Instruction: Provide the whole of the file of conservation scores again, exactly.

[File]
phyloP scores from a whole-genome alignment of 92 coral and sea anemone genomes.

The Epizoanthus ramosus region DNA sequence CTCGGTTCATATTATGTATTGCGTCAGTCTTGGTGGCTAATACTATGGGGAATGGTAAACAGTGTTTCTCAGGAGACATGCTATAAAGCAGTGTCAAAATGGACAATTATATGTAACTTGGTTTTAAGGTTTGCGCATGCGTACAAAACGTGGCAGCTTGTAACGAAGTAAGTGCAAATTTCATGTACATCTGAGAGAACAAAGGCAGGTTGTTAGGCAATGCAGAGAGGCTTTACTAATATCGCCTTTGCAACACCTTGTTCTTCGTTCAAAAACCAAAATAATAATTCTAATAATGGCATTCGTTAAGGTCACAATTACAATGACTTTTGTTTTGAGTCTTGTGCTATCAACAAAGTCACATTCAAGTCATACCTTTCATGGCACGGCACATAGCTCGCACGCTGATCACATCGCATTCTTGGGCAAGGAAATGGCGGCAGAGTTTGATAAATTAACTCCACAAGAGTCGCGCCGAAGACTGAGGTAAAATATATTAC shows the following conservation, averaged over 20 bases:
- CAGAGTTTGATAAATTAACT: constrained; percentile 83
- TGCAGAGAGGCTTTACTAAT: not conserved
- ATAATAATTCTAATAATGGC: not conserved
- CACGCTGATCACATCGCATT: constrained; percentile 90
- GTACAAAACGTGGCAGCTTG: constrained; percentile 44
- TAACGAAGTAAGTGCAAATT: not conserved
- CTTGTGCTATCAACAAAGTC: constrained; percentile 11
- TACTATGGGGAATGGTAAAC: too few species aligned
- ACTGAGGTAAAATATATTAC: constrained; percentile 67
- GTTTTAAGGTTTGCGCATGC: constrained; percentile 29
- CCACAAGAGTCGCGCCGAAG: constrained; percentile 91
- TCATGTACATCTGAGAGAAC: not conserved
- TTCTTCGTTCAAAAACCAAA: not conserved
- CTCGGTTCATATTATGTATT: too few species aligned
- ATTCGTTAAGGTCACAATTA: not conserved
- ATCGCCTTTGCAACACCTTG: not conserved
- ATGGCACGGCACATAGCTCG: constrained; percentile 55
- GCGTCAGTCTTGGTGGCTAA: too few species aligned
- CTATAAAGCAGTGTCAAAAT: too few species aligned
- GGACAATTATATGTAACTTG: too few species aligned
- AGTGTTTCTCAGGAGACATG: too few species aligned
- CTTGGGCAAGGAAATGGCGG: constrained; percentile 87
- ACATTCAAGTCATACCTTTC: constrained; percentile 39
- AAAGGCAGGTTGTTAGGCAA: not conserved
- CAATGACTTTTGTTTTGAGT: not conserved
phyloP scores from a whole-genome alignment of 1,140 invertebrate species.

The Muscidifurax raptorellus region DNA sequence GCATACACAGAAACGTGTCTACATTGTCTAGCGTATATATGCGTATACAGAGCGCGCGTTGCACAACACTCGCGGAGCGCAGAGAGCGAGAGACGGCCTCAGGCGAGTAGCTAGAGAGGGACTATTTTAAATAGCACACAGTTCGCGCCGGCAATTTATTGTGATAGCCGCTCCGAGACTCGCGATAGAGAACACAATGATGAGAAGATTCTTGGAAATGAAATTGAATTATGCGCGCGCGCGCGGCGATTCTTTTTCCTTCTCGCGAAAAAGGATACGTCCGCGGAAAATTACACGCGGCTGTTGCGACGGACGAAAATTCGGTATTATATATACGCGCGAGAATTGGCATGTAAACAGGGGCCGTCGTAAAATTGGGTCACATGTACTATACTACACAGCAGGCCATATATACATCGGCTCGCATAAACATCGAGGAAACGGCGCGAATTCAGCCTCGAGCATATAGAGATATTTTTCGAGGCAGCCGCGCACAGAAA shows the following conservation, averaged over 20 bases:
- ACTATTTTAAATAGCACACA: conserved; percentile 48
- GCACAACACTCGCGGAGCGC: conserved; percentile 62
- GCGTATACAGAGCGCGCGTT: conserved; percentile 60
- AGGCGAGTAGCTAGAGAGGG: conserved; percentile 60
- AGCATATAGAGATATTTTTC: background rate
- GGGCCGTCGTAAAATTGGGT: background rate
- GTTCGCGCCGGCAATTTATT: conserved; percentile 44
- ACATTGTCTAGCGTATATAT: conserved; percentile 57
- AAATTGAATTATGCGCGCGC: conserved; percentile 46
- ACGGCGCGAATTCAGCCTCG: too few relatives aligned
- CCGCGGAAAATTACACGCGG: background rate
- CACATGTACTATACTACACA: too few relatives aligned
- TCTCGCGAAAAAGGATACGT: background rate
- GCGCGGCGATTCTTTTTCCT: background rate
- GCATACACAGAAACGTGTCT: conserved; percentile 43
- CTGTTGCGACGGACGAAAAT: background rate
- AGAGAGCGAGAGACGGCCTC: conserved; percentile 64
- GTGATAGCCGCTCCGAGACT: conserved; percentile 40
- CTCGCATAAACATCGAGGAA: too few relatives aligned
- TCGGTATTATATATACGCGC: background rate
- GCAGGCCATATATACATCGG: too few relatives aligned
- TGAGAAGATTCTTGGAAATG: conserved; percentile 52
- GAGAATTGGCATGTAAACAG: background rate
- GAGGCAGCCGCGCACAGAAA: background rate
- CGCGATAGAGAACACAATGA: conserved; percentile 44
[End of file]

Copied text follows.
phyloP scores from a whole-genome alignment of 92 coral and sea anemone genomes.

The Epizoanthus ramosus region DNA sequence CTCGGTTCATATTATGTATTGCGTCAGTCTTGGTGGCTAATACTATGGGGAATGGTAAACAGTGTTTCTCAGGAGACATGCTATAAAGCAGTGTCAAAATGGACAATTATATGTAACTTGGTTTTAAGGTTTGCGCATGCGTACAAAACGTGGCAGCTTGTAACGAAGTAAGTGCAAATTTCATGTACATCTGAGAGAACAAAGGCAGGTTGTTAGGCAATGCAGAGAGGCTTTACTAATATCGCCTTTGCAACACCTTGTTCTTCGTTCAAAAACCAAAATAATAATTCTAATAATGGCATTCGTTAAGGTCACAATTACAATGACTTTTGTTTTGAGTCTTGTGCTATCAACAAAGTCACATTCAAGTCATACCTTTCATGGCACGGCACATAGCTCGCACGCTGATCACATCGCATTCTTGGGCAAGGAAATGGCGGCAGAGTTTGATAAATTAACTCCACAAGAGTCGCGCCGAAGACTGAGGTAAAATATATTAC shows the following conservation, averaged over 20 bases:
- CAGAGTTTGATAAATTAACT: constrained; percentile 83
- TGCAGAGAGGCTTTACTAAT: not conserved
- ATAATAATTCTAATAATGGC: not conserved
- CACGCTGATCACATCGCATT: constrained; percentile 90
- GTACAAAACGTGGCAGCTTG: constrained; percentile 44
- TAACGAAGTAAGTGCAAATT: not conserved
- CTTGTGCTATCAACAAAGTC: constrained; percentile 11
- TACTATGGGGAATGGTAAAC: too few species aligned
- ACTGAGGTAAAATATATTAC: constrained; percentile 67
- GTTTTAAGGTTTGCGCATGC: constrained; percentile 29
- CCACAAGAGTCGCGCCGAAG: constrained; percentile 91
- TCATGTACATCTGAGAGAAC: not conserved
- TTCTTCGTTCAAAAACCAAA: not conserved
- CTCGGTTCATATTATGTATT: too few species aligned
- ATTCGTTAAGGTCACAATTA: not conserved
- ATCGCCTTTGCAACACCTTG: not conserved
- ATGGCACGGCACATAGCTCG: constrained; percentile 55
- GCGTCAGTCTTGGTGGCTAA: too few species aligned
- CTATAAAGCAGTGTCAAAAT: too few species aligned
- GGACAATTATATGTAACTTG: too few species aligned
- AGTGTTTCTCAGGAGACATG: too few species aligned
- CTTGGGCAAGGAAATGGCGG: constrained; percentile 87
- ACATTCAAGTCATACCTTTC: constrained; percentile 39
- AAAGGCAGGTTGTTAGGCAA: not conserved
- CAATGACTTTTGTTTTGAGT: not conserved
phyloP scores from a whole-genome alignment of 1,140 invertebrate species.

The Muscidifurax raptorellus region DNA sequence GCATACACAGAAACGTGTCTACATTGTCTAGCGTATATATGCGTATACAGAGCGCGCGTTGCACAACACTCGCGGAGCGCAGAGAGCGAGAGACGGCCTCAGGCGAGTAGCTAGAGAGGGACTATTTTAAATAGCACACAGTTCGCGCCGGCAATTTATTGTGATAGCCGCTCCGAGACTCGCGATAGAGAACACAATGATGAGAAGATTCTTGGAAATGAAATTGAATTATGCGCGCGCGCGCGGCGATTCTTTTTCCTTCTCGCGAAAAAGGATACGTCCGCGGAAAATTACACGCGGCTGTTGCGACGGACGAAAATTCGGTATTATATATACGCGCGAGAATTGGCATGTAAACAGGGGCCGTCGTAAAATTGGGTCACATGTACTATACTACACAGCAGGCCATATATACATCGGCTCGCATAAACATCGAGGAAACGGCGCGAATTCAGCCTCGAGCATATAGAGATATTTTTCGAGGCAGCCGCGCACAGAAA shows the following conservation, averaged over 20 bases:
- ACTATTTTAAATAGCACACA: conserved; percentile 48
- GCACAACACTCGCGGAGCGC: conserved; percentile 62
- GCGTATACAGAGCGCGCGTT: conserved; percentile 60
- AGGCGAGTAGCTAGAGAGGG: conserved; percentile 60
- AGCATATAGAGATATTTTTC: background rate
- GGGCCGTCGTAAAATTGGGT: background rate
- GTTCGCGCCGGCAATTTATT: conserved; percentile 44
- ACATTGTCTAGCGTATATAT: conserved; percentile 57
- AAATTGAATTATGCGCGCGC: conserved; percentile 46
- ACGGCGCGAATTCAGCCTCG: too few relatives aligned
- CCGCGGAAAATTACACGCGG: background rate
- CACATGTACTATACTACACA: too few relatives aligned
- TCTCGCGAAAAAGGATACGT: background rate
- GCGCGGCGATTCTTTTTCCT: background rate
- GCATACACAGAAACGTGTCT: conserved; percentile 43
- CTGTTGCGACGGACGAAAAT: background rate
- AGAGAGCGAGAGACGGCCTC: conserved; percentile 64
- GTGATAGCCGCTCCGAGACT: conserved; percentile 40
- CTCGCATAAACATCGAGGAA: too few relatives aligned
- TCGGTATTATATATACGCGC: background rate
- GCAGGCCATATATACATCGG: too few relatives aligned
- TGAGAAGATTCTTGGAAATG: conserved; percentile 52
- GAGAATTGGCATGTAAACAG: background rate
- GAGGCAGCCGCGCACAGAAA: background rate
- CGCGATAGAGAACACAATGA: conserved; percentile 44